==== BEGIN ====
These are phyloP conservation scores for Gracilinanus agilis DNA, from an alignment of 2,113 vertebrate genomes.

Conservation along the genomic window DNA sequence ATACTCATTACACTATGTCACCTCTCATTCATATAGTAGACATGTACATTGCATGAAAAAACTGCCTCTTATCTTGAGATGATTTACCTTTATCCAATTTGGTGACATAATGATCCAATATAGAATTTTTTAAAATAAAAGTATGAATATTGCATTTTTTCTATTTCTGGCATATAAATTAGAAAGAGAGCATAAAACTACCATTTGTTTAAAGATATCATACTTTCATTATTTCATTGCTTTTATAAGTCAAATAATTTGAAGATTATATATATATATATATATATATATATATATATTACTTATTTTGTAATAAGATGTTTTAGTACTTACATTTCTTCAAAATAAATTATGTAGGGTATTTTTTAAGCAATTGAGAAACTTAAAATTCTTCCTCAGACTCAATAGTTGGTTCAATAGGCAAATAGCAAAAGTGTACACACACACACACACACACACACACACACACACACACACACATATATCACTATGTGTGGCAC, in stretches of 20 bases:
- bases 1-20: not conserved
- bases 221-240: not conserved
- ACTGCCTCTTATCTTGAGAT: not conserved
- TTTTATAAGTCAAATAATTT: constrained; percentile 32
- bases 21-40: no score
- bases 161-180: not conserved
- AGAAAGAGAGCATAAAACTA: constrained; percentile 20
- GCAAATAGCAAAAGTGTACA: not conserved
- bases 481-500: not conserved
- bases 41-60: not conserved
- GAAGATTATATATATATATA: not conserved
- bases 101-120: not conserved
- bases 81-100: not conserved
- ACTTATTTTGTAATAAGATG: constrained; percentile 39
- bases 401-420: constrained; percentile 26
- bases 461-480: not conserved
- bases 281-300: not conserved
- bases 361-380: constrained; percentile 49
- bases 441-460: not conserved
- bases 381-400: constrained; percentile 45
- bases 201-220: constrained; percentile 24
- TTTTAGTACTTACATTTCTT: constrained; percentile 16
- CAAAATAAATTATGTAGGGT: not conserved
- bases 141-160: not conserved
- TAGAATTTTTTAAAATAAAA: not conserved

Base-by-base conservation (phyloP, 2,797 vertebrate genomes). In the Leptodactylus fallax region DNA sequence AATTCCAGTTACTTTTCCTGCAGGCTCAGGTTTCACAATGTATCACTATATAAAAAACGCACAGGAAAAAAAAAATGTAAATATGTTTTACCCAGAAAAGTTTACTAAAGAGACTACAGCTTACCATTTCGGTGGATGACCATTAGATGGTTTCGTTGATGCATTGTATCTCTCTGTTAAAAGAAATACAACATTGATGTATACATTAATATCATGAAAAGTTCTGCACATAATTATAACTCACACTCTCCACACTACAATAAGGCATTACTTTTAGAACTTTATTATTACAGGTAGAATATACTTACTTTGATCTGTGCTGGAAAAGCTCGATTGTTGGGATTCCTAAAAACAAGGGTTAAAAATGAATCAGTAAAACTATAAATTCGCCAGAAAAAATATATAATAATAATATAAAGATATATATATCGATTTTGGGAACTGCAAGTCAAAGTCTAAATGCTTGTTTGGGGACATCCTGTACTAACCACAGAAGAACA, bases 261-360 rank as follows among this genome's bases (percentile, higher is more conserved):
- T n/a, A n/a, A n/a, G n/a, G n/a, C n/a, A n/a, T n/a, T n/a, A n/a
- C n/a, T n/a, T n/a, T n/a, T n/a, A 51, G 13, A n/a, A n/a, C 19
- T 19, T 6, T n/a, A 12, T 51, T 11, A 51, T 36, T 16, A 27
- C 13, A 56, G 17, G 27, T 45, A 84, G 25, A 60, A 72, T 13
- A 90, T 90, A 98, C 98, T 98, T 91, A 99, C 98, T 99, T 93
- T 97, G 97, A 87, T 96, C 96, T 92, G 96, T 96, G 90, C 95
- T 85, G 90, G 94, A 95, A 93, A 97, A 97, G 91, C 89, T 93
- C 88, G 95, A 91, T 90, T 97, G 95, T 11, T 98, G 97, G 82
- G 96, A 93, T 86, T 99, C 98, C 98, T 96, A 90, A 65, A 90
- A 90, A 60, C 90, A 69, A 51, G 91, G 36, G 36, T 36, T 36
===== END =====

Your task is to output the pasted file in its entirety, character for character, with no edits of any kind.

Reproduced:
These are phyloP conservation scores for Gracilinanus agilis DNA, from an alignment of 2,113 vertebrate genomes.

Conservation along the genomic window DNA sequence ATACTCATTACACTATGTCACCTCTCATTCATATAGTAGACATGTACATTGCATGAAAAAACTGCCTCTTATCTTGAGATGATTTACCTTTATCCAATTTGGTGACATAATGATCCAATATAGAATTTTTTAAAATAAAAGTATGAATATTGCATTTTTTCTATTTCTGGCATATAAATTAGAAAGAGAGCATAAAACTACCATTTGTTTAAAGATATCATACTTTCATTATTTCATTGCTTTTATAAGTCAAATAATTTGAAGATTATATATATATATATATATATATATATATATATTACTTATTTTGTAATAAGATGTTTTAGTACTTACATTTCTTCAAAATAAATTATGTAGGGTATTTTTTAAGCAATTGAGAAACTTAAAATTCTTCCTCAGACTCAATAGTTGGTTCAATAGGCAAATAGCAAAAGTGTACACACACACACACACACACACACACACACACACACACACACATATATCACTATGTGTGGCAC, in stretches of 20 bases:
- bases 1-20: not conserved
- bases 221-240: not conserved
- ACTGCCTCTTATCTTGAGAT: not conserved
- TTTTATAAGTCAAATAATTT: constrained; percentile 32
- bases 21-40: no score
- bases 161-180: not conserved
- AGAAAGAGAGCATAAAACTA: constrained; percentile 20
- GCAAATAGCAAAAGTGTACA: not conserved
- bases 481-500: not conserved
- bases 41-60: not conserved
- GAAGATTATATATATATATA: not conserved
- bases 101-120: not conserved
- bases 81-100: not conserved
- ACTTATTTTGTAATAAGATG: constrained; percentile 39
- bases 401-420: constrained; percentile 26
- bases 461-480: not conserved
- bases 281-300: not conserved
- bases 361-380: constrained; percentile 49
- bases 441-460: not conserved
- bases 381-400: constrained; percentile 45
- bases 201-220: constrained; percentile 24
- TTTTAGTACTTACATTTCTT: constrained; percentile 16
- CAAAATAAATTATGTAGGGT: not conserved
- bases 141-160: not conserved
- TAGAATTTTTTAAAATAAAA: not conserved

Base-by-base conservation (phyloP, 2,797 vertebrate genomes). In the Leptodactylus fallax region DNA sequence AATTCCAGTTACTTTTCCTGCAGGCTCAGGTTTCACAATGTATCACTATATAAAAAACGCACAGGAAAAAAAAAATGTAAATATGTTTTACCCAGAAAAGTTTACTAAAGAGACTACAGCTTACCATTTCGGTGGATGACCATTAGATGGTTTCGTTGATGCATTGTATCTCTCTGTTAAAAGAAATACAACATTGATGTATACATTAATATCATGAAAAGTTCTGCACATAATTATAACTCACACTCTCCACACTACAATAAGGCATTACTTTTAGAACTTTATTATTACAGGTAGAATATACTTACTTTGATCTGTGCTGGAAAAGCTCGATTGTTGGGATTCCTAAAAACAAGGGTTAAAAATGAATCAGTAAAACTATAAATTCGCCAGAAAAAATATATAATAATAATATAAAGATATATATATCGATTTTGGGAACTGCAAGTCAAAGTCTAAATGCTTGTTTGGGGACATCCTGTACTAACCACAGAAGAACA, bases 261-360 rank as follows among this genome's bases (percentile, higher is more conserved):
- T n/a, A n/a, A n/a, G n/a, G n/a, C n/a, A n/a, T n/a, T n/a, A n/a
- C n/a, T n/a, T n/a, T n/a, T n/a, A 51, G 13, A n/a, A n/a, C 19
- T 19, T 6, T n/a, A 12, T 51, T 11, A 51, T 36, T 16, A 27
- C 13, A 56, G 17, G 27, T 45, A 84, G 25, A 60, A 72, T 13
- A 90, T 90, A 98, C 98, T 98, T 91, A 99, C 98, T 99, T 93
- T 97, G 97, A 87, T 96, C 96, T 92, G 96, T 96, G 90, C 95
- T 85, G 90, G 94, A 95, A 93, A 97, A 97, G 91, C 89, T 93
- C 88, G 95, A 91, T 90, T 97, G 95, T 11, T 98, G 97, G 82
- G 96, A 93, T 86, T 99, C 98, C 98, T 96, A 90, A 65, A 90
- A 90, A 60, C 90, A 69, A 51, G 91, G 36, G 36, T 36, T 36